A Thief In the NightI Thessalonians 5:1-6:
But of the times and moments, brethren, you need not, that we should write to you; For yourselves know perfectly, that the day of the Lord shall so come, as a thief in the night. For when they shall say, peace and security; then shall sudden destruction come upon them, as the pains upon her that is with child, and they shall not escape. But you, brethren, are not in darkness, that that day should overtake you as a thief. For all you are the children of light, and children of the day: we are not of the night, nor of darkness.
Therefore, let us not sleep, as others do; but let us watch, and be sober.
As the Liturgical Year draws to a close, the readings for Mass as well as for the Divine Office take a very serious turn toward the end of days and the idea that the Lord will return in Glory and that all of humanity will be made to give an account before God of our individual doings in this life. In the above reading, St. Paul reminds us that the coming of the Lord will occur so suddenly that it will catch us off guard. Christ himself alludes to the reality that when He returns, we will be going about life as usual, and many will make the mistake of believing that because nothing dramatic seems to be happening, the Lord does not draw nigh.
The truth of the matter, of course, is that Catholics as a whole are uncomfortable speaking about the End Times or eschatology. Some act as though the notion that Christ will return and that there will be an end of the world as we know it is foreign to Catholic thought or theology, or that it is not Catholic doctrine. Nothing could be further from the truth.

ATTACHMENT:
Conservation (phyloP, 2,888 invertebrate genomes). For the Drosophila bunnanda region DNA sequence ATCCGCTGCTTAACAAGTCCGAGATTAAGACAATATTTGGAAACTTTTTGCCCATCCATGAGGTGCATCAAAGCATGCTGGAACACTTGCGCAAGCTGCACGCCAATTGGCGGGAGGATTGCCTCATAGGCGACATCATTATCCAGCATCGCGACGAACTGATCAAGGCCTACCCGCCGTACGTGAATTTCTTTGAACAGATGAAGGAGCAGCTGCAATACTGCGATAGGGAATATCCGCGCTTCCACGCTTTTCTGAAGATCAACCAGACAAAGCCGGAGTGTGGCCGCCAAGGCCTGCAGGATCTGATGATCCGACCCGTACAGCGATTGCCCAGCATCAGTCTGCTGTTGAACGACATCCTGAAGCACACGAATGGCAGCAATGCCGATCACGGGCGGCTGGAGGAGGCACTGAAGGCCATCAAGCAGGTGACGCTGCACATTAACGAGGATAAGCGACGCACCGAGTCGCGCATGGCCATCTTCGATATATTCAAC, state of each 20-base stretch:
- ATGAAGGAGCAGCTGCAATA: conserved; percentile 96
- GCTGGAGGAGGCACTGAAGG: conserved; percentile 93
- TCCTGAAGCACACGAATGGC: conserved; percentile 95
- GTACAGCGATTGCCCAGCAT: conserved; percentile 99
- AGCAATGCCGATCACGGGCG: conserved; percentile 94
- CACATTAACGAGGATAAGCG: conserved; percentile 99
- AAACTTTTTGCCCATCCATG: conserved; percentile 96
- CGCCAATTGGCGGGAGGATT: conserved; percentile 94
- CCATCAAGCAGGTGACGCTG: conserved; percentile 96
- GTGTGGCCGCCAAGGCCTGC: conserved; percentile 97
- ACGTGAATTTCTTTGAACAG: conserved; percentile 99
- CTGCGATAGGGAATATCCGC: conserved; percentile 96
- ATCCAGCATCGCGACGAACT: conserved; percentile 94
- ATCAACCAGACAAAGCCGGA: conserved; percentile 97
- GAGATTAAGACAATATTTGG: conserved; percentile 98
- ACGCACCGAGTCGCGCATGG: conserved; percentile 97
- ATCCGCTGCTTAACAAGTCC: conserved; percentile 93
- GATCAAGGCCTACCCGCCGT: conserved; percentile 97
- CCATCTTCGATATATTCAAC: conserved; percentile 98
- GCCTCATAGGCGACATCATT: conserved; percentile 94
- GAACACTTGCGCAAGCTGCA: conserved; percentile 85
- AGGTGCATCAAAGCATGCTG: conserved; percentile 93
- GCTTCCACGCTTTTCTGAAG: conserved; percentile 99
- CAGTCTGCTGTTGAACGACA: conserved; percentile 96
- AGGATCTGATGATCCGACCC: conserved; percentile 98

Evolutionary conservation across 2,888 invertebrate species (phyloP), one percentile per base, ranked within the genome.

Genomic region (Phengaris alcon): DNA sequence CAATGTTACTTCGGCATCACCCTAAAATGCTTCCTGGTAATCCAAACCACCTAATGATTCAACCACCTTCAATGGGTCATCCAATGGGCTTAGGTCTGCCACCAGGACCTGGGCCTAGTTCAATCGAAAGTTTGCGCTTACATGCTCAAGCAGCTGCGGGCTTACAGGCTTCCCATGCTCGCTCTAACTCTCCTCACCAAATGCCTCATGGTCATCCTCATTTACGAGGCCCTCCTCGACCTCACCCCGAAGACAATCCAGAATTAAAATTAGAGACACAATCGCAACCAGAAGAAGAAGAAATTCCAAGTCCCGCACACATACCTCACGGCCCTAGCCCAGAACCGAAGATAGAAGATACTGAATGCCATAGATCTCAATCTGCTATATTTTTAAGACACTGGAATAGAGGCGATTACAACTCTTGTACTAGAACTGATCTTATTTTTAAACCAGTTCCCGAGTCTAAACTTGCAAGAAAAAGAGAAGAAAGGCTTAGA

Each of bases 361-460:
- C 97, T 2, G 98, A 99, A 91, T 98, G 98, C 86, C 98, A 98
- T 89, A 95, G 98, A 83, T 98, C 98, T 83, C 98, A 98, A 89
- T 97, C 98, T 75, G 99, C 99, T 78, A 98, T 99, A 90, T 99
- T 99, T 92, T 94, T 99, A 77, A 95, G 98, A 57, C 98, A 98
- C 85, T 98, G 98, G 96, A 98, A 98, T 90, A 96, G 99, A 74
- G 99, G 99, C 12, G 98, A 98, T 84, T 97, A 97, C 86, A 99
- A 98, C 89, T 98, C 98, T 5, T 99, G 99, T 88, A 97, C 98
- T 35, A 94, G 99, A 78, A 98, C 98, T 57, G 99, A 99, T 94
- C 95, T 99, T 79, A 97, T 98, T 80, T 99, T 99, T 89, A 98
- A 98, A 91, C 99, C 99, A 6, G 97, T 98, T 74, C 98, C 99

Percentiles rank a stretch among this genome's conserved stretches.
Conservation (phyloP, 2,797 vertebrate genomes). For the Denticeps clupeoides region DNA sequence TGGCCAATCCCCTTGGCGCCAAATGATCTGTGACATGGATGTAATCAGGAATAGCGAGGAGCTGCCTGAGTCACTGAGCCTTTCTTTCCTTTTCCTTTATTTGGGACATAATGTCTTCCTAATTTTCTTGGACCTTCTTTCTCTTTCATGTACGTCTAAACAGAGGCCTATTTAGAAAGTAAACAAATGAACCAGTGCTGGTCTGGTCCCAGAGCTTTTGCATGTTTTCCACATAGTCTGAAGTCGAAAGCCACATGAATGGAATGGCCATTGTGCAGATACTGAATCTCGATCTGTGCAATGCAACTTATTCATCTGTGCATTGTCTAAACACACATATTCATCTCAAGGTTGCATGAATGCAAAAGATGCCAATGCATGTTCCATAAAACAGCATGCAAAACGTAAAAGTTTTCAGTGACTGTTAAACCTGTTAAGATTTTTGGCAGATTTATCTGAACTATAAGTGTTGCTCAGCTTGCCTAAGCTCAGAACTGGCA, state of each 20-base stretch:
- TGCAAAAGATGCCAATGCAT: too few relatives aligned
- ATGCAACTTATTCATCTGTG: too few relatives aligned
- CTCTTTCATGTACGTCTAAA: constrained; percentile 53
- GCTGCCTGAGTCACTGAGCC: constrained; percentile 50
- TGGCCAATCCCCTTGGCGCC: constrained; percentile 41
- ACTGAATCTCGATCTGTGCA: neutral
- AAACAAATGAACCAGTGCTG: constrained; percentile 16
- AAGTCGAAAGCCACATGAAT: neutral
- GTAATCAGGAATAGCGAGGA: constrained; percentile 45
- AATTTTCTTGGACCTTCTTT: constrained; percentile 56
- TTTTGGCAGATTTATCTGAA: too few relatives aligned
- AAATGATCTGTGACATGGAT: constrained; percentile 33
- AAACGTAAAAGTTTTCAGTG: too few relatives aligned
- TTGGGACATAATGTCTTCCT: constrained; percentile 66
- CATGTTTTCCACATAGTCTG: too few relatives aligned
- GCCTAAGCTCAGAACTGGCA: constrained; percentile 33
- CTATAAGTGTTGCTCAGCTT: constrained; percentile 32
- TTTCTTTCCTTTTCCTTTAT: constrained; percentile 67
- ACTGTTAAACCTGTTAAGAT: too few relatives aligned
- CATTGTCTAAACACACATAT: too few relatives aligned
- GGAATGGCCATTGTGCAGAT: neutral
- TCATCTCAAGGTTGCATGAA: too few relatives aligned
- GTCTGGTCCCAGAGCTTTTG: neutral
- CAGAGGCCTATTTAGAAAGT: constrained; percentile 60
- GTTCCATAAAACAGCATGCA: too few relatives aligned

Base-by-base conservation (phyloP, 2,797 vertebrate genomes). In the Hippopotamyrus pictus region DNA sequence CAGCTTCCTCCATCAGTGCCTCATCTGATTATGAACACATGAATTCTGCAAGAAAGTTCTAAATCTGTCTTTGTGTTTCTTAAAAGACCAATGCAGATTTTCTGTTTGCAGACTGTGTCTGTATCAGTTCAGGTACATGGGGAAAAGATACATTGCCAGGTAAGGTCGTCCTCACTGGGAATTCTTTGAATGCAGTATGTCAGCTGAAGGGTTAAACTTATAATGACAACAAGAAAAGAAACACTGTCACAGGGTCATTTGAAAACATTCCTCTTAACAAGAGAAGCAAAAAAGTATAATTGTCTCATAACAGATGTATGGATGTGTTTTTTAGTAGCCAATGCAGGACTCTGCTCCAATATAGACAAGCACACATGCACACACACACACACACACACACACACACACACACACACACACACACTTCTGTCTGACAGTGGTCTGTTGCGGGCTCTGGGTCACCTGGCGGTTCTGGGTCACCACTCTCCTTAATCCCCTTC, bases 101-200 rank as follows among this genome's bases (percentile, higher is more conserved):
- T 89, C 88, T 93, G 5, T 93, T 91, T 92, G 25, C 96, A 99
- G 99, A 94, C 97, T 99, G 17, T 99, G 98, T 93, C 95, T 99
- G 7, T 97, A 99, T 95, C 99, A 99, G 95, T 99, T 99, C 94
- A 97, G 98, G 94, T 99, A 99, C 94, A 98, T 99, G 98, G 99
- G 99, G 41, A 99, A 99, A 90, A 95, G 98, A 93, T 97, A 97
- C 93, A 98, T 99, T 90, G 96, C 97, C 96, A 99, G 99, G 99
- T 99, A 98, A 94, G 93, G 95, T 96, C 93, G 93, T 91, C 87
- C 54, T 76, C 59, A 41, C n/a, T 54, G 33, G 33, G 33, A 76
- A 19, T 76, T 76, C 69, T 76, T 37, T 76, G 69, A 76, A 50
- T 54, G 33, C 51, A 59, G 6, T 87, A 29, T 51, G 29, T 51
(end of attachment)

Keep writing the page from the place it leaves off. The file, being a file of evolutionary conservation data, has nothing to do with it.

The Church does not embrace the idea that we as a people are going to be "raptured" away from tribulation, even the final tribulation. In 2,000 years, the Lord has not sealed the Church from being persecuted-largely because persecution is the greatest test of the purity of one's faith. In the early days of the Church, believers were often said to be genuine after having endured great persecutions and either lived to tell the tale or were martyred as witnesses to their faith. Those who broke under persecution were literally run through the gambit before being accepted back into the fold, because buckling to the enemies of the Church could put the Church in great danger. The false doctrine of the Rapture is a crutch for those believers who do not believe they can endure tribulation, so they place their hope in the notion that they will not be here to endure it.
No one knows the day or the hour of the Lord's return, but we do know that when that return occurs, we shall all stand before God to give an account of our life. One of the reasons that our bishops are so troubled by the outcome of the presidential election is that this country has elected a candidate whose social positions are not only opposite the Church, but whose very mentality about those issues places him at enmity with the Church herself. There is little doubt that Mr. Obama's election is the greatest singular evil that has ever befallen this country-but the die is cast.
All sin is forgivable, save blasphemy against the Holy Spirit, and even the sin (and it is a sin) of voting for someone-regardless of political party-who believes it ought to be legal to murder unborn children. However, the worst judgment will fall on those who proclaim themselves believers but by their vote and actions encourage evil without repentance or regret. For just as it is a great mistake to proclaim a moral or ethical issue when there is not one, it is a far worse crime against both God and humanity to fail to confront moral and ethical issues in the public sphere when these issues do actually arise.